Dr Mark’s The Meaning in a Nutshell

Shirley Jackson, We Have Always Lived in the Castle (1962)

Shirley Jackson’s We Have Always Lived in the Castle (1962) is a horror story set in a small town in Vermont, New England, in the north-east of the United States.  It focuses on how the seriously psychologically disturbed (or criminally insane) are capable of unpredictable behaviour that can harm or kill, and those who unwittingly deal with them do so at their peril.  The feelings of fear and dread that a horror story is intended to generate mostly come from the way that individuals do not realise the danger they are in when dealing with the members of the Blackwood family, especially the childlike eighteen-year-old Merricat (Mary Katherine Blackwood) whom the author depicts as appearing to be afflicted with paranoia and schizophrenia that can be homicidal. 

The story also exhibits the author’s fascination with moral ambiguity.  There is no clear demarcation between the bad and the good, with each character inviting evaluations that are ambivalent.  For example, the main character and narrator, Merricat, gives the readers a disturbing view into the mind of an individual who is paranoid and schizophrenic.  She frequently has homicidal fantasies about others and exhibits the capacity to kill when triggered by the feeling she has been unfairly punished.  Yet she is also the victim of unsavoury prejudice and unprovoked bullying from the local villagers, and she is the target of calculated negativity from her materialistic relative, Cousin Charles, who seeks to divide the family and eject Merricat from her home so he can gain access to the family’s wealth. Merricat’s older sister, Constance, seems sweet-natured, caring and maternal, and she had to endure being unjustly accused and tried for murder.  Yet she also exhibits disturbing codependent characteristics regarding her relationship with her sister Merricat, being willing to cover for Merricat knowing that she murdered all the other family members living in their home and wanted to kill Cousin Charles as well.  Uncle Julian was left a pitiful brain-damaged invalid from surviving arsenic poisoning by Merricat, but he also exhibited a malicious streak, and he showed no grief for the deceased nor did he desire to see the murderer brought to justice despite his obsession with the details of the case. 

In regards to the theme of moral ambiguity, the local villagers are, for the most part, treated as narrow-minded, judgemental, prejudiced, and prone to bullying those who are different or whom they fear. They even have the capacity to engage in mob violence.  Their hostility is directed at the surviving members of the Blackwood family, one of whom they suspect is a murderer who went unpunished, mistakenly thinking this is Constance.  However, it is also the case that one surviving member of the Blackwood family is highly dangerous, Merricat, and some community concern would be justified in her case, but, as the novel suggests, not the bullying or persecution.  Meanwhile, some members of the community show a degree of Christian charity that can be found in small-town communities, such that displayed by Helen and Jim Clarke who visit the Blackwood’s home to try to help them as best they can, all to no avail.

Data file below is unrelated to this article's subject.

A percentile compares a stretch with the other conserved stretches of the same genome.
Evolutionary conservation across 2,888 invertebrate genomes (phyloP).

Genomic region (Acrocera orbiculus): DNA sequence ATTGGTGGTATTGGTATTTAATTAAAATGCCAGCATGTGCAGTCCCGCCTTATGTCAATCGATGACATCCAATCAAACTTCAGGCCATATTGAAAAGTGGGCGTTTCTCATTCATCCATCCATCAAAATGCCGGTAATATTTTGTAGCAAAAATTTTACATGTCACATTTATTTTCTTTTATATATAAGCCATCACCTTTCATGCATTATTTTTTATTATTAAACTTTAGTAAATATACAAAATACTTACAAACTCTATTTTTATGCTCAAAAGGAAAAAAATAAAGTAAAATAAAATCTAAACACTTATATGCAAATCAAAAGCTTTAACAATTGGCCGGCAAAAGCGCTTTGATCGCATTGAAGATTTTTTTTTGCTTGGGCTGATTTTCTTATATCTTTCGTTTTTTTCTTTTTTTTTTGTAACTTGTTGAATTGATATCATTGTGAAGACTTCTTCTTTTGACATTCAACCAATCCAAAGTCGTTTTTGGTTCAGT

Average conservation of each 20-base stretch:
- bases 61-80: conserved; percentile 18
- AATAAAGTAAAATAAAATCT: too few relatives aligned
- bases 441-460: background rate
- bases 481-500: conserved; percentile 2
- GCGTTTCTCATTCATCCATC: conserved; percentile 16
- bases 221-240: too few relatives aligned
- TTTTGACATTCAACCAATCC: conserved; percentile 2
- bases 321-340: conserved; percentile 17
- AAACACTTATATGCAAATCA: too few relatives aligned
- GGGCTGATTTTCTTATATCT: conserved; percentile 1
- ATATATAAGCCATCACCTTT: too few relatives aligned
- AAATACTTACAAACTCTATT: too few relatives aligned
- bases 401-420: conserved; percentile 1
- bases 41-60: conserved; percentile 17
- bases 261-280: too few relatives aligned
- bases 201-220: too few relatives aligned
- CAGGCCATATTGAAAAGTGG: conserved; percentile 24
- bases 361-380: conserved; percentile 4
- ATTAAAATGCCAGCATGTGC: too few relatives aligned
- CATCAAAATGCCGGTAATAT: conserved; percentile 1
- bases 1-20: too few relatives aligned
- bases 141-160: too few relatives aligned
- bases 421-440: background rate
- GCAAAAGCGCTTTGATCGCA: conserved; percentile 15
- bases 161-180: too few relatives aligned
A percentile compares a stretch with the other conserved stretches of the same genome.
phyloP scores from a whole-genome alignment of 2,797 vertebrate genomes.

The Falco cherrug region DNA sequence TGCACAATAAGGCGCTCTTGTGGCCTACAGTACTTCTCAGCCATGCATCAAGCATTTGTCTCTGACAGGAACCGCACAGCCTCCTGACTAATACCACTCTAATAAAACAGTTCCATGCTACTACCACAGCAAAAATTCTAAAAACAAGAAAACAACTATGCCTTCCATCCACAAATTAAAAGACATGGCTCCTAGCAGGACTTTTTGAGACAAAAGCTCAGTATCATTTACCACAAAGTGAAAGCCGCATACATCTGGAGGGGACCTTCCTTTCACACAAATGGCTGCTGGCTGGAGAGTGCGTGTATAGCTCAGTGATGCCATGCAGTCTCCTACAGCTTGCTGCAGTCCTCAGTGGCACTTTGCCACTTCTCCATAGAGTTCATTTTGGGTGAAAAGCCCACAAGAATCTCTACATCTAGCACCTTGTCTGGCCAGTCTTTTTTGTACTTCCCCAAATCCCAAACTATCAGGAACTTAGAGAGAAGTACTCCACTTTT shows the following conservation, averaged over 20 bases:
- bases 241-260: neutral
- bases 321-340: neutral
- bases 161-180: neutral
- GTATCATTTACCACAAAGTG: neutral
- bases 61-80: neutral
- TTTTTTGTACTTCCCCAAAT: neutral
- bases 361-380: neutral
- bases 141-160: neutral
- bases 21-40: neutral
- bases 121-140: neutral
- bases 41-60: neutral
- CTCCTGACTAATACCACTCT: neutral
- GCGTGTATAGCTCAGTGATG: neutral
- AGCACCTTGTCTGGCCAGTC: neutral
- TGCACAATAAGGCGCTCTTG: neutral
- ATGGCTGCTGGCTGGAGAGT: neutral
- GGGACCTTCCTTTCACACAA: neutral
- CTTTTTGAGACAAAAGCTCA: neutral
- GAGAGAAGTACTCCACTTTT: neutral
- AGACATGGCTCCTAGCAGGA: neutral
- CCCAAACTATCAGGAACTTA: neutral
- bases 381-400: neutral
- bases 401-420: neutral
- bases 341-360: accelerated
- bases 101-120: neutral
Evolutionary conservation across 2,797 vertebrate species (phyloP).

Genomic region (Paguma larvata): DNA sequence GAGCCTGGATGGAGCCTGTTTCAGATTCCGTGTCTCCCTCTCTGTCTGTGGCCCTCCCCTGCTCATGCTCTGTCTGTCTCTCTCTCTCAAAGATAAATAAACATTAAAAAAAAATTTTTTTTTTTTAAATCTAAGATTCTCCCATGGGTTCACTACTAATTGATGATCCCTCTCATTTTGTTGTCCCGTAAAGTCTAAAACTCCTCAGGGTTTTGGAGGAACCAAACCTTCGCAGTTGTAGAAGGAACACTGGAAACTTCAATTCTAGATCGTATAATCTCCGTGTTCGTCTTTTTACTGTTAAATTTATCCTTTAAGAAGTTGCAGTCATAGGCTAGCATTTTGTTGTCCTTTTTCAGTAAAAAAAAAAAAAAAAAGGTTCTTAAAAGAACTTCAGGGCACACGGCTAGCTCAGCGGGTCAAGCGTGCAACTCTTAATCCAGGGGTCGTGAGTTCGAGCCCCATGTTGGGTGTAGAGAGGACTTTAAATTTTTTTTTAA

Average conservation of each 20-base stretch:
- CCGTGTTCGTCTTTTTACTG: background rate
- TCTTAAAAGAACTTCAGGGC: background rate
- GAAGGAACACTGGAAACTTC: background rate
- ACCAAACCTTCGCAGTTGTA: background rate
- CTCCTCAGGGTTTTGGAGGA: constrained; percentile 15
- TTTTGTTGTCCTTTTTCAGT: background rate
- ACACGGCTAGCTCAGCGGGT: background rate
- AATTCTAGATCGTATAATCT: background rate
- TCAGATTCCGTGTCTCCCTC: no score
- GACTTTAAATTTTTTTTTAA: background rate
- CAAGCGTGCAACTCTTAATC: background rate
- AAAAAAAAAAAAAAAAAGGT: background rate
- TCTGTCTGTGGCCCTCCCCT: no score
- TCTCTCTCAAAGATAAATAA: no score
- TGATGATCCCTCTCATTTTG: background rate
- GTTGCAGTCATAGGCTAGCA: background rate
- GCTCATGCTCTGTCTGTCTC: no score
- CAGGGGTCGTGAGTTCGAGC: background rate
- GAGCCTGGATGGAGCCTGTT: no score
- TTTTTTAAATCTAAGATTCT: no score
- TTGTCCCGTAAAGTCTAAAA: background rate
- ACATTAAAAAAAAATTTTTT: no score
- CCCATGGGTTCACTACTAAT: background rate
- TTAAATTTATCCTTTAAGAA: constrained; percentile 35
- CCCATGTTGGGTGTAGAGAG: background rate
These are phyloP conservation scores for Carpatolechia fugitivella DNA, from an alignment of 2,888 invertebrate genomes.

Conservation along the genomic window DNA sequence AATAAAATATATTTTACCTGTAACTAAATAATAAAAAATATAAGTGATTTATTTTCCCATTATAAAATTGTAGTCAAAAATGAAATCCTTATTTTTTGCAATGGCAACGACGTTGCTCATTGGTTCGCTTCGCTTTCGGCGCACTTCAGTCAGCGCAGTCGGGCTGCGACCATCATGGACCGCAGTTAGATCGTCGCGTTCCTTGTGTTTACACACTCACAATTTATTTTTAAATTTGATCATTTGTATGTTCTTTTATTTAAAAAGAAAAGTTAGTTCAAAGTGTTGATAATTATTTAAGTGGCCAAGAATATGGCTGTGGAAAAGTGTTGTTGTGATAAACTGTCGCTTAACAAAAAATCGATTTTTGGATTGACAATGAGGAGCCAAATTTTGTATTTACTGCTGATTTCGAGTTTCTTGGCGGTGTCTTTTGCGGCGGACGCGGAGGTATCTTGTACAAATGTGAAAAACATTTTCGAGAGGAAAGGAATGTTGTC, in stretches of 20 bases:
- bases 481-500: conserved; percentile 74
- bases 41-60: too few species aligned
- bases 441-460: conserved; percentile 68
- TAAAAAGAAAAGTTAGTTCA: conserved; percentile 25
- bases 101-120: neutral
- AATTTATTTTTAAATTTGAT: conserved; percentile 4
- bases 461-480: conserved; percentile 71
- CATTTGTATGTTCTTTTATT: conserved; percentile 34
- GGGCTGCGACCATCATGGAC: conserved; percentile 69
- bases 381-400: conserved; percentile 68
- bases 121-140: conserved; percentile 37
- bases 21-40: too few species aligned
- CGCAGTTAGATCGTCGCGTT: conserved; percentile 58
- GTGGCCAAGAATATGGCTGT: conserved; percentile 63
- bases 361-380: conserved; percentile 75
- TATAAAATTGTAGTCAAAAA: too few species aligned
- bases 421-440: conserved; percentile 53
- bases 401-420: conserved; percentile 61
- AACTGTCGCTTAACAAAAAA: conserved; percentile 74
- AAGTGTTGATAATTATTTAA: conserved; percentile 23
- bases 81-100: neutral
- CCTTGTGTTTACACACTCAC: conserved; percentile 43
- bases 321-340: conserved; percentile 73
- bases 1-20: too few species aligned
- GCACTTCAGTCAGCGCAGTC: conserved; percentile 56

Arguably, the moral ambiguity of the characters, and villagers, seems to reflect the author’s complex view of humanity and invites her readers to pause and reflect rather than be too quick to stereotype or judge others. 

The horror story features a first-person narrative from the perspective of a seriously psychologically disturbed individual, Merricat, who is criminally insane.  This artistically ambitious storytelling approach seems intended to reveal much about the nature of an individual afflicted by paranoia and schizophrenia through both what is said by this character or left unsaid.  In what she says, the readers can see the deluded thinking, hateful homicidal fantasies, a fascination with the occult and poisons, an obsession with her codependent sister whom she seeks to control, hostility to strangers or visitors, resistance to change, snobbish arrogance, and a self-righteous response to disagreement or criticism.  Through what the narrator does not say, the readers can determine an inability of such a person to accept that one’s hostile demeanour or behaviour may bring out negativity in others, and an inability to feel remorse for one’s crimes or to even realise that one had committed crimes. 

Since the novel was written by a woman and features two female characters, Merricat and Constance, in more recent times it has attracted a favourable feminist reading.  This perspective sees the novel as a story of two strong-willed, self-reliant women who resist the attempt by a man, Cousin Charles, to re-establish patriarchy in a family home that had been run by women since the patriarch, John Blackwood, died. Cousin Charles fails, and has to flee in the face of Merricat and Constance who re-establish a home dominated by women that operates in a manner that works for them. 

Student resources by Dr Mark Lopez

© Mark Lopez 2023 All RIGHTS RESERVED

The purpose of the concise notes of Dr Mark’s The Meaning in a Nutshell is to provide much needed help to students seeking to unlock the meaning of the texts with which they have to deal.  (More elaborate notes are provided in lessons as part of my private tutoring business.) 

Subject: We Have Always Lived in the Castle meaning, We Have Always Lived in the Castle themes, We Have Always Lived in the Castle analysis, We Have Always Lived in the Castle notes